Clash of the great pretenders
Chasing Manchester United and Arsenal for the rights to Premiership superiority, this match saw the clash of the great pretenders.
Stealing the third and final Champion's League place from under the noses of Liverpool last season, it was always going to be a close encounter. But no pundits predictions could possibly forecast the outcome in what turned out to be an enthralling game.
With Leeds looking to beat the Reds at home for the first time in five years, they needed a result to appease their shaky start to the Premiership campaign whilst closing the gap on the visitors.
Against a Liverpool side shining in the glory of five straight wins, this appeared to be a tall order for David O'Leary's injury stricken side and after only 2 minutes Liverpool took charge of proceedings. A Jonathon Woodgate trip on Heskey to the left side of the Leeds penalty area, allowed Ziege to whip the ball in from the resulting free kick, for Reds captain Sami Hyypia to rise and direct his glancing header past the stretching Robinson in the Leeds goal.
An excellent start for Liverpool, in which the Elland Road outfit struggled to control possession, was then capitalised after 17 minutes as Ziege found himself on the receiving end of another pinpoint cross. This time it was McAllister with the fatal delivery, who after six years as Leeds' captain was unfortunately booed by a section of the home crowd. As the German headed home to make it 2-0 to the Reds, the West Yorkshire fans fell silent and a rout looked on the cards.
But it was Ziege's mistake on 24 minutes, on a day of mixed fortunes for the former Middlesborough man, which opened the match up. Taking too much time on the ball, Ziege's deflected clearance fell straight to Mark Viduka who, taking the ball in his stride, chipped sublimely over the oncoming Westerveld to make it 2-1, put Leeds back in the game, and ignite what was to be a remarkable afternoon for the powerful Australian.
With challenges flying in, and Lee Bowyer booked for a clumsy challenge on Smicer, the match contained all the bite and zest expected of it. But as things settled into a midfield battle it was Liverpool who looked the more likely to score with Hamman, Heskey and Smicer, all sending clear chances begging.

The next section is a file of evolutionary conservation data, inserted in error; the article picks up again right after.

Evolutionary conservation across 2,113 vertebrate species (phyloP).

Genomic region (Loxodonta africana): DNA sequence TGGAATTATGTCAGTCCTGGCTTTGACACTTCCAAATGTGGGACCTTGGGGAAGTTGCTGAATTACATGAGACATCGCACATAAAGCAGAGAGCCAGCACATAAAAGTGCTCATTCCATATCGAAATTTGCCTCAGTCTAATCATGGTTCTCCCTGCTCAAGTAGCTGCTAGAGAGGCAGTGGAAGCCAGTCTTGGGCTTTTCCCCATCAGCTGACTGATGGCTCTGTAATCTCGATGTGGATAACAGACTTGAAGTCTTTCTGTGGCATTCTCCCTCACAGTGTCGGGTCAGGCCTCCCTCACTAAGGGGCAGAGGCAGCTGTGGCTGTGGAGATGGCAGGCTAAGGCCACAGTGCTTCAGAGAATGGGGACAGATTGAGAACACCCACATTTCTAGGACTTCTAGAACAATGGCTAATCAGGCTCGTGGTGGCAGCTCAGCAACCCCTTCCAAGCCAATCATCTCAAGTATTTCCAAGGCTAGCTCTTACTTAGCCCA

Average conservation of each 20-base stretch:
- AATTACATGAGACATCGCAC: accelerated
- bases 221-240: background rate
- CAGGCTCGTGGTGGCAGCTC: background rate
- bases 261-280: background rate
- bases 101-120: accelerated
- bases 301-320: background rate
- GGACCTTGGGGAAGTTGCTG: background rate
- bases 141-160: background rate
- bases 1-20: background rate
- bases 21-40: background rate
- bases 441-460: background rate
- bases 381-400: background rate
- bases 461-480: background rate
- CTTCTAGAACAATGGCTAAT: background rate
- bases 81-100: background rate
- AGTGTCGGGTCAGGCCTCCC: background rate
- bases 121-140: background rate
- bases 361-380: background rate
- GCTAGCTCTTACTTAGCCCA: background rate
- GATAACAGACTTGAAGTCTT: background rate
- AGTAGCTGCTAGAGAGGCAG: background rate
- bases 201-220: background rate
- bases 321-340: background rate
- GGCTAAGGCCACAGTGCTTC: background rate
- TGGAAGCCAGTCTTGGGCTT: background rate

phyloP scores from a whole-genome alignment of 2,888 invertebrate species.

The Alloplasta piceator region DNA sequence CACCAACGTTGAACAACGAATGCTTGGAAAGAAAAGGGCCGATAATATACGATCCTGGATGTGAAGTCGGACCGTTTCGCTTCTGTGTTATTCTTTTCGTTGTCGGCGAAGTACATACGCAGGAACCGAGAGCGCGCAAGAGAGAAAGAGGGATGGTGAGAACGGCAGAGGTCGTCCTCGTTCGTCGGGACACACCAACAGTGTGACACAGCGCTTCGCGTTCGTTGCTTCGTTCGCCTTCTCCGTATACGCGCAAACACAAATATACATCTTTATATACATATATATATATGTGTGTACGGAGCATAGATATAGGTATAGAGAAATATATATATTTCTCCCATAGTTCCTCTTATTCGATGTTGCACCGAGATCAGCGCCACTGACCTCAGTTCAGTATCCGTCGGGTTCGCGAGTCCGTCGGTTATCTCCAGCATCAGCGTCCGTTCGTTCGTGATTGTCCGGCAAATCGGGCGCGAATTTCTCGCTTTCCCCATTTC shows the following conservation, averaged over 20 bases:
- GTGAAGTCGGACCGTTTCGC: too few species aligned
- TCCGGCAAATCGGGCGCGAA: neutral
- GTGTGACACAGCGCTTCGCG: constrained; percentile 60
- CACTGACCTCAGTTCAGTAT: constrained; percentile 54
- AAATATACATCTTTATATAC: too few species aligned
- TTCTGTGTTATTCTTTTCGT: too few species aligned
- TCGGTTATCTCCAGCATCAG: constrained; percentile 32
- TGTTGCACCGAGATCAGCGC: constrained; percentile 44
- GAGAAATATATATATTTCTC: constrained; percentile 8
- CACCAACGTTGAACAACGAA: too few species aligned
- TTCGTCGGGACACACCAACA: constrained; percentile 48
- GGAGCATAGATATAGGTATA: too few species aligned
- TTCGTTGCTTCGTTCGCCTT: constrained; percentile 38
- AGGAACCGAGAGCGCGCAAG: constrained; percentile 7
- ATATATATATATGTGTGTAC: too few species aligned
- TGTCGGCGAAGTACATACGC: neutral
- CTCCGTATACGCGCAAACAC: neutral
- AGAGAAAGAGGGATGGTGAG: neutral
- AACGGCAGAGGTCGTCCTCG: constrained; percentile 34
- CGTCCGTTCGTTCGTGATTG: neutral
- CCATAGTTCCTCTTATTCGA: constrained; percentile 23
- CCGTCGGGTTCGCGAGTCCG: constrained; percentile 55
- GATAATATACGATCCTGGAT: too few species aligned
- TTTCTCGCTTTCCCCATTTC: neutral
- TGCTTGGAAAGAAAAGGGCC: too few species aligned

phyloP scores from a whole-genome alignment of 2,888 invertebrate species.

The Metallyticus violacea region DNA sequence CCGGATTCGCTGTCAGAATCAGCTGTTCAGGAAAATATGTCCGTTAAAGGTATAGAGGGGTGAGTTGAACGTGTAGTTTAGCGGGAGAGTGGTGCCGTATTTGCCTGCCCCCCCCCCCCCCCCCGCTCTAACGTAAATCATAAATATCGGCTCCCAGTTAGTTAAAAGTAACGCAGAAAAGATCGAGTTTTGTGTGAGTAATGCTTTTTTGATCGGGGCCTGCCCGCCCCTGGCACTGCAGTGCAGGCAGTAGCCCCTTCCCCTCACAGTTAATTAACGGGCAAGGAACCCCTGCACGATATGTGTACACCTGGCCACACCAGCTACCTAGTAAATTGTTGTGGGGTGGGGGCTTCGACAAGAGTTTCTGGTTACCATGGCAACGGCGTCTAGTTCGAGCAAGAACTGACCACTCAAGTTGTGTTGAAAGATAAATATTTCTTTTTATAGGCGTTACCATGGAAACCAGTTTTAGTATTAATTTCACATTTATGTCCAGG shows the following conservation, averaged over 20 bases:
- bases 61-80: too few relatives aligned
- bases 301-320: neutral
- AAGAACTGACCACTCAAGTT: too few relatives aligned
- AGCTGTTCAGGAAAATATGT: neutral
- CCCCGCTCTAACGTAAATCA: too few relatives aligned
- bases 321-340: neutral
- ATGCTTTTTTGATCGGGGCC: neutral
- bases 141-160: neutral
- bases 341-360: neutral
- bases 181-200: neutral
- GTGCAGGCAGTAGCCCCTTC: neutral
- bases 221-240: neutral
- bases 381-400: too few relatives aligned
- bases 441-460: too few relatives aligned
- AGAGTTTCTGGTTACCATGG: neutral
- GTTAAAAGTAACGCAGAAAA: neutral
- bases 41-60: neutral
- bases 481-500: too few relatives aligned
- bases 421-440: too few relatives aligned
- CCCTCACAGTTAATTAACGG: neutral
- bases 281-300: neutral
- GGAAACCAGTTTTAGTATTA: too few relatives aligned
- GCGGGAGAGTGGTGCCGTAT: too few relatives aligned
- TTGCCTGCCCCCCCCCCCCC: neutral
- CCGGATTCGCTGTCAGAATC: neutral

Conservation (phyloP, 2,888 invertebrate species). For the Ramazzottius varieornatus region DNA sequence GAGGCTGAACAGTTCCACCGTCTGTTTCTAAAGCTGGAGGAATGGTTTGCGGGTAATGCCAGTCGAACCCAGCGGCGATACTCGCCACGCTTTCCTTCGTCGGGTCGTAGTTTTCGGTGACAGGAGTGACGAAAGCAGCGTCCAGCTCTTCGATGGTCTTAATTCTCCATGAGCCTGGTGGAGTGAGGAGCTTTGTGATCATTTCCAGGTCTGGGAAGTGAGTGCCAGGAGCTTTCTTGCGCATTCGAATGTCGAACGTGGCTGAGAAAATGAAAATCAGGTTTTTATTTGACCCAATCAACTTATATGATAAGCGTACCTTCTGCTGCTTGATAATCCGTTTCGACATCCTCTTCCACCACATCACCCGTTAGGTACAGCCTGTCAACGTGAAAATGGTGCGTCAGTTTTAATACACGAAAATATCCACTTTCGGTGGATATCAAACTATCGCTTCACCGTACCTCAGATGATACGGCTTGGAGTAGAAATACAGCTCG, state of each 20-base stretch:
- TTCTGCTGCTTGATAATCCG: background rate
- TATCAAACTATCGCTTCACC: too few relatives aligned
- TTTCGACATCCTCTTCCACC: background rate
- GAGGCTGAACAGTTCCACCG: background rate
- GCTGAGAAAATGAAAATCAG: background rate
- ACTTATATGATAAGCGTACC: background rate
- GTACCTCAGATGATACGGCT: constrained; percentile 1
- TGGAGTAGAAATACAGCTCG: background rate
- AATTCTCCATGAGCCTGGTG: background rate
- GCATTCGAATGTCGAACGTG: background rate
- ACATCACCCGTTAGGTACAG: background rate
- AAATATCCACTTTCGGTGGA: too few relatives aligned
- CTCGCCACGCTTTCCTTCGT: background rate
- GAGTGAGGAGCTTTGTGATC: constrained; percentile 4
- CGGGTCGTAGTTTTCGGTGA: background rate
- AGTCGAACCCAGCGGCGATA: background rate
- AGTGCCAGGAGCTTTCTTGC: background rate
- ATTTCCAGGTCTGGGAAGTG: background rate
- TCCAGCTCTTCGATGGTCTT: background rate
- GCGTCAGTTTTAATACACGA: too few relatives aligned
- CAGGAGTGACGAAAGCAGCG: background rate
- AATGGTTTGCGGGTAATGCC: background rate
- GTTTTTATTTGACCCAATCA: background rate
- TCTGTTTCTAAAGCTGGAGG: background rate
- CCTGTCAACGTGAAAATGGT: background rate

Half Time Leeds Utd 1 - Liverpool 2
Starting the second half as Liverpool had the first, Leeds were soon level. Just two minutes after the restart, Viduka was again able to exploit the space afforded him by the Liverpool defence, heading home from a Gary Kelly cross to draw the sides level. At 2-2 it was game on with both sides taking turns to attack the others goal. Recording his first of the season, it was Vladimir Smicer who put Liverpool back in front on the hour, in what was now an emphatic display of attacking football.
On 67 minutes Gerrard Houllier signified his intentions for an all out win, with the double substitution of Fowler and Gerrard, for Murphy and McAllister respectively. But it was that man again, Mark Viduka who, with his first Premier League hat-trick, brought Leeds level once again on 72 minutes. It was a neat piece of individual skill that led to the former Celtic strikers third goal, but Patrick Berger looked to have twisted his knee in the box and had to be stretchered off, being replaced by Barmby.
A foray of chances saw both sides threatening to take all three points. Heskey's powerful run could not be matched by composure as he struck the ball straight at the advancing Robinson. A header by Babbel soon after bounced off the lucky Gary Kelly to prevent what would surely have been a goal. But as it turned out it was Leeds who had the final say on 75 minutes. And yes, you might have guessed - up stepped Viduka. In what was the ?6m strikers most poignant display since joining Leeds in the summer, the temperamental Aussie was again let in by a faltering Liverpool defence, to record his fourth of the day and his tenth of the season, taking him to the top of the Premier League's scoring charts.
Shell-shocked by Viduka's one man show, there was no way back for Liverpool as Leeds held on to their first lead of the match to come out winners in what, for all its defensive fallibility's, was a thoroughly exciting match. But as Reds manager Gerard Houllier said afterwards that 'at 2-0 or even 3-2 up Liverpool should have won the game', the journey back to Anfield will be full of reflection on how to fill the cracks that emerged at Southampton and Chelsea, and have resurfaced once again today.
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